An open, randomized, controlled trial of penicillin, doxycycline, and cefotaxime for patients with severe leptospirosis

Clin Infect Dis. 2004 Nov 15;39(10):1417-24. doi: 10.1086/425001. Epub 2004 Oct 26.


Background: Leptospirosis is an important cause of fever in the rural tropics. Since 1996, there has been a marked increase in the incidence of leptospirosis in northeastern Thailand. Although leptospirosis generally is susceptible to antibiotics, there is no consensus regarding the optimal treatment for severe leptospirosis.

Methods: An open-label, randomized comparison of parenteral cefotaxime, penicillin G sodium (hereafter known as "penicillin G"), and doxycycline for the treatment of suspected severe leptospirosis was conducted. The study involved 540 patients admitted to 4 hospitals in northeastern Thailand.

Results: A total of 264 patients (48.9%) had leptospirosis confirmed by serologic testing or culture. The overall mortality rate was 5%. There were no significant differences between the antibiotics with regard to associated mortality, defervescence, or time to resolution of abnormal findings of laboratory tests either among all study participants or among the subgroup of patients with confirmed leptospirosis. A total of 132 patients had rickettsial infection diagnosed, and, for these patients, treatment with doxycycline was superior to treatment with penicillin G.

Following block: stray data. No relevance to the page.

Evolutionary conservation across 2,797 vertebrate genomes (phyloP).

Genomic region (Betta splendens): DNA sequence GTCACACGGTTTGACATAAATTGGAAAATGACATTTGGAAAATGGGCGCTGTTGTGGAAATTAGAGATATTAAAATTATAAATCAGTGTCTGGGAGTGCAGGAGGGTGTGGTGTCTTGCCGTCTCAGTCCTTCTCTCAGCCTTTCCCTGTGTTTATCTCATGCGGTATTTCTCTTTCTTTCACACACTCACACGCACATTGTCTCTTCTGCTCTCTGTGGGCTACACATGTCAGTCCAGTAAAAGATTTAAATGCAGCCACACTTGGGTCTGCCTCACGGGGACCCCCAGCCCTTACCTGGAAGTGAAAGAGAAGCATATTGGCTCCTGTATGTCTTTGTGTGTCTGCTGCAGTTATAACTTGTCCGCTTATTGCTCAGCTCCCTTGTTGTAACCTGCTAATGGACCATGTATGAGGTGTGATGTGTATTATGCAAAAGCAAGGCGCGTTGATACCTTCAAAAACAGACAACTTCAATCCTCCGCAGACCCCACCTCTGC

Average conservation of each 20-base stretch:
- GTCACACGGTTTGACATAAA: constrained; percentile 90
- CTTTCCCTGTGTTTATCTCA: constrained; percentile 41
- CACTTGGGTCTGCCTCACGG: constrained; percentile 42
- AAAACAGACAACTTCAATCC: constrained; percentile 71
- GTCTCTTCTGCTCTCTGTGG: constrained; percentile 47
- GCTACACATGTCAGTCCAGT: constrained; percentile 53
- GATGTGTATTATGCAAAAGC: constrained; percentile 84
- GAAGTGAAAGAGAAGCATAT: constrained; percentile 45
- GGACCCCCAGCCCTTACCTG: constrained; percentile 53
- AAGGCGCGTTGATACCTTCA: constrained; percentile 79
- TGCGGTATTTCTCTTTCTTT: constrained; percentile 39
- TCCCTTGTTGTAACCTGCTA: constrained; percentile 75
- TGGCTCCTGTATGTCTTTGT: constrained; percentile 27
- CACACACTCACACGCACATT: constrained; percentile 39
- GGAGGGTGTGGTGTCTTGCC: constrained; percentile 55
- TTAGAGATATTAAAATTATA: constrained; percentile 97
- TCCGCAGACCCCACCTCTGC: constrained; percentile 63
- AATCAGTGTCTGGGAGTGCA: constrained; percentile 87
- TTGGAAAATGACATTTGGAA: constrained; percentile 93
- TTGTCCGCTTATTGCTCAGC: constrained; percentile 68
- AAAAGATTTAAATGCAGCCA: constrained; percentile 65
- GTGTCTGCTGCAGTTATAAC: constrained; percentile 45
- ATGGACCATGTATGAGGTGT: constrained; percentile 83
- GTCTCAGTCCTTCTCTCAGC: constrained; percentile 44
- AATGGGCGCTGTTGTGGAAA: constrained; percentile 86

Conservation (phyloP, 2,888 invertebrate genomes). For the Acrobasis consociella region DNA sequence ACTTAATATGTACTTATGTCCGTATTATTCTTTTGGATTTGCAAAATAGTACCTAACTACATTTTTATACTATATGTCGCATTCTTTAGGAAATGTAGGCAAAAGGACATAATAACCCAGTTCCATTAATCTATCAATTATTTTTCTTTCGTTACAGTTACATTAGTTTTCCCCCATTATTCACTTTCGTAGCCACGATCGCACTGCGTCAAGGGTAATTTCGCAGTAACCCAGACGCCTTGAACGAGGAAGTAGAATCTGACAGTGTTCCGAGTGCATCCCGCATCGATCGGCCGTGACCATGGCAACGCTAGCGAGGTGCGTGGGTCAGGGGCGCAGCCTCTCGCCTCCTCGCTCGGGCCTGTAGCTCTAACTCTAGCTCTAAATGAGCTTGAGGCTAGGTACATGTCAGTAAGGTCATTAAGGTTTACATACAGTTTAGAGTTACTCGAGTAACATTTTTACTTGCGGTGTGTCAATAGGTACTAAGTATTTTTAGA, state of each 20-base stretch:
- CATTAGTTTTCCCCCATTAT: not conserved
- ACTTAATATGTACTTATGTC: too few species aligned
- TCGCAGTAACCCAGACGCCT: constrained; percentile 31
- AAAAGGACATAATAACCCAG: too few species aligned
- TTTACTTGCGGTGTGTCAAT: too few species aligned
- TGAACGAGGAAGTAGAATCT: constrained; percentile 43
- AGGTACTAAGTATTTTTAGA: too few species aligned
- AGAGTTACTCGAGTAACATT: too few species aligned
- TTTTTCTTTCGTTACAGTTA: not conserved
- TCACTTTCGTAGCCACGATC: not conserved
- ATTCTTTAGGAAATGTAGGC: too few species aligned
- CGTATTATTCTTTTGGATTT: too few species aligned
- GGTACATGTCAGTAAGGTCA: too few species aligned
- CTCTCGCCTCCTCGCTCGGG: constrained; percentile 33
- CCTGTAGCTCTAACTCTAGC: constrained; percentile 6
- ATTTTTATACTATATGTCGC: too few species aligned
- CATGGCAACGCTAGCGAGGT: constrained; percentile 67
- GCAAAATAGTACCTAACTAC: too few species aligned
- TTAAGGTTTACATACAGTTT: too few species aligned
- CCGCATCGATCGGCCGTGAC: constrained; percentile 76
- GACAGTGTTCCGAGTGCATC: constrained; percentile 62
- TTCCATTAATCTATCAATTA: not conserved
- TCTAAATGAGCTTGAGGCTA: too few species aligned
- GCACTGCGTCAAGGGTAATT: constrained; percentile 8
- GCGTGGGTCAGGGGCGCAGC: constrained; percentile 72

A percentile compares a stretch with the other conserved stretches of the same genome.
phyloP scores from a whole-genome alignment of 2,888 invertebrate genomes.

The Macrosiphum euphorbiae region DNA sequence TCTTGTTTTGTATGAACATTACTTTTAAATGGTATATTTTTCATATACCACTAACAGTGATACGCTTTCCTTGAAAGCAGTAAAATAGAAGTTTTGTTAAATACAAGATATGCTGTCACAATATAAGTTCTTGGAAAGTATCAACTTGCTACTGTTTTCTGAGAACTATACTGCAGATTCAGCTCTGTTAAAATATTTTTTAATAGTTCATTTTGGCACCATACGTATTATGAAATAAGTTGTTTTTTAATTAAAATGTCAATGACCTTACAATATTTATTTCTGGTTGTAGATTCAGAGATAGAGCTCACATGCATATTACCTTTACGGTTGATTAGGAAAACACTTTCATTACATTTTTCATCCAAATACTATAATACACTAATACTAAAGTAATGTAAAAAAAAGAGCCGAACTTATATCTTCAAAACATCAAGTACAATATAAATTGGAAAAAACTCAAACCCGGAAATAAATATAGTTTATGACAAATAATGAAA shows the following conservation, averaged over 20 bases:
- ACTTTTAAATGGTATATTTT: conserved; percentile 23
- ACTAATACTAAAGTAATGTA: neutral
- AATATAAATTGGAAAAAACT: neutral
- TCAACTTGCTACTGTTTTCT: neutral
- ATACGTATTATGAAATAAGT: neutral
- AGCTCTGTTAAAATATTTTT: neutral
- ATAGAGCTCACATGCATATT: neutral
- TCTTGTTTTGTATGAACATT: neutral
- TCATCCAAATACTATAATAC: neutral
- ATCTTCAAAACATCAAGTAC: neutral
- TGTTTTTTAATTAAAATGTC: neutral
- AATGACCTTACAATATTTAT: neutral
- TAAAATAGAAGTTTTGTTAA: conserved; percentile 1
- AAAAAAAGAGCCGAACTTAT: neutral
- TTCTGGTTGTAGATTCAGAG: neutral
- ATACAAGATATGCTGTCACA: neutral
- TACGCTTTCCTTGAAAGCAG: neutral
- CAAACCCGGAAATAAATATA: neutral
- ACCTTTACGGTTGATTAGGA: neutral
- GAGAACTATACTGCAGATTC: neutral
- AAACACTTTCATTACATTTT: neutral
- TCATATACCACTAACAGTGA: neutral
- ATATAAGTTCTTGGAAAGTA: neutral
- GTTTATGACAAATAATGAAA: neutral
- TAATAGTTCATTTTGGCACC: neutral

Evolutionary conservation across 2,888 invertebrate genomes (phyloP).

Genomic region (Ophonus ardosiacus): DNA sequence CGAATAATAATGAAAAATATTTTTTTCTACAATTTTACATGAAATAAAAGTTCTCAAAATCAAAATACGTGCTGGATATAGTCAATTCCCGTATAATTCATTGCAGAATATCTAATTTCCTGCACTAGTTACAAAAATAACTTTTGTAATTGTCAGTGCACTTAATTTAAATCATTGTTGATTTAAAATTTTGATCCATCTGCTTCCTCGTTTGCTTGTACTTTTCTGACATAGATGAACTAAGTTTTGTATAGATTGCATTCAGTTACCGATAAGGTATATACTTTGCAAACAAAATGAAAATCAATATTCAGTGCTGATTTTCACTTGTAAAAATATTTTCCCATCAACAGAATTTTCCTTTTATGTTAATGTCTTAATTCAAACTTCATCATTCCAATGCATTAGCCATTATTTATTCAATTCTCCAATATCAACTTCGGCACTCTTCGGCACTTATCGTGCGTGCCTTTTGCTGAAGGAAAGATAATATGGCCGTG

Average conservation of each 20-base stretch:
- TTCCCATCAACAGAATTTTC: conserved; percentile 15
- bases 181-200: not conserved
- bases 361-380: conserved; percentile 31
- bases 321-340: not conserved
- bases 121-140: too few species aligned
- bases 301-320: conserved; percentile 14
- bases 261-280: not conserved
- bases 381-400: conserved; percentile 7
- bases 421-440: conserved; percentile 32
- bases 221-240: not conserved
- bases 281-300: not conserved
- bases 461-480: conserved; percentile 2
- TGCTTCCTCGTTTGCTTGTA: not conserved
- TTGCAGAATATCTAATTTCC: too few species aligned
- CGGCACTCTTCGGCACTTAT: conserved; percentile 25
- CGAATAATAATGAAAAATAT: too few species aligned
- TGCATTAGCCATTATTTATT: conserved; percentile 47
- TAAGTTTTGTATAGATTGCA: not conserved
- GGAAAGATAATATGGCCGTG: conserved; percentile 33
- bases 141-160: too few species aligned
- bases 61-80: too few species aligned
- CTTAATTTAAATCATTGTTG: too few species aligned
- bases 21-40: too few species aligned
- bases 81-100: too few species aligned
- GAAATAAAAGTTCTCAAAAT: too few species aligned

Conclusions: Doxycycline or cefotaxime is a satisfactory alternative to penicillin G for the treatment of severe leptospirosis.

Publication types

  • Clinical Trial
  • Comparative Study
  • Multicenter Study
  • Randomized Controlled Trial
  • Research Support, Non-U.S. Gov't

MeSH terms

  • Adolescent
  • Adult
  • Aged
  • Aged, 80 and over
  • Anti-Bacterial Agents / therapeutic use*
  • Cefotaxime / therapeutic use*
  • Doxycycline / therapeutic use*
  • Female
  • Humans
  • Leptospirosis / drug therapy*
  • Male
  • Middle Aged
  • Penicillins / therapeutic use*
  • Severity of Illness Index


  • Anti-Bacterial Agents
  • Penicillins
  • Doxycycline
  • Cefotaxime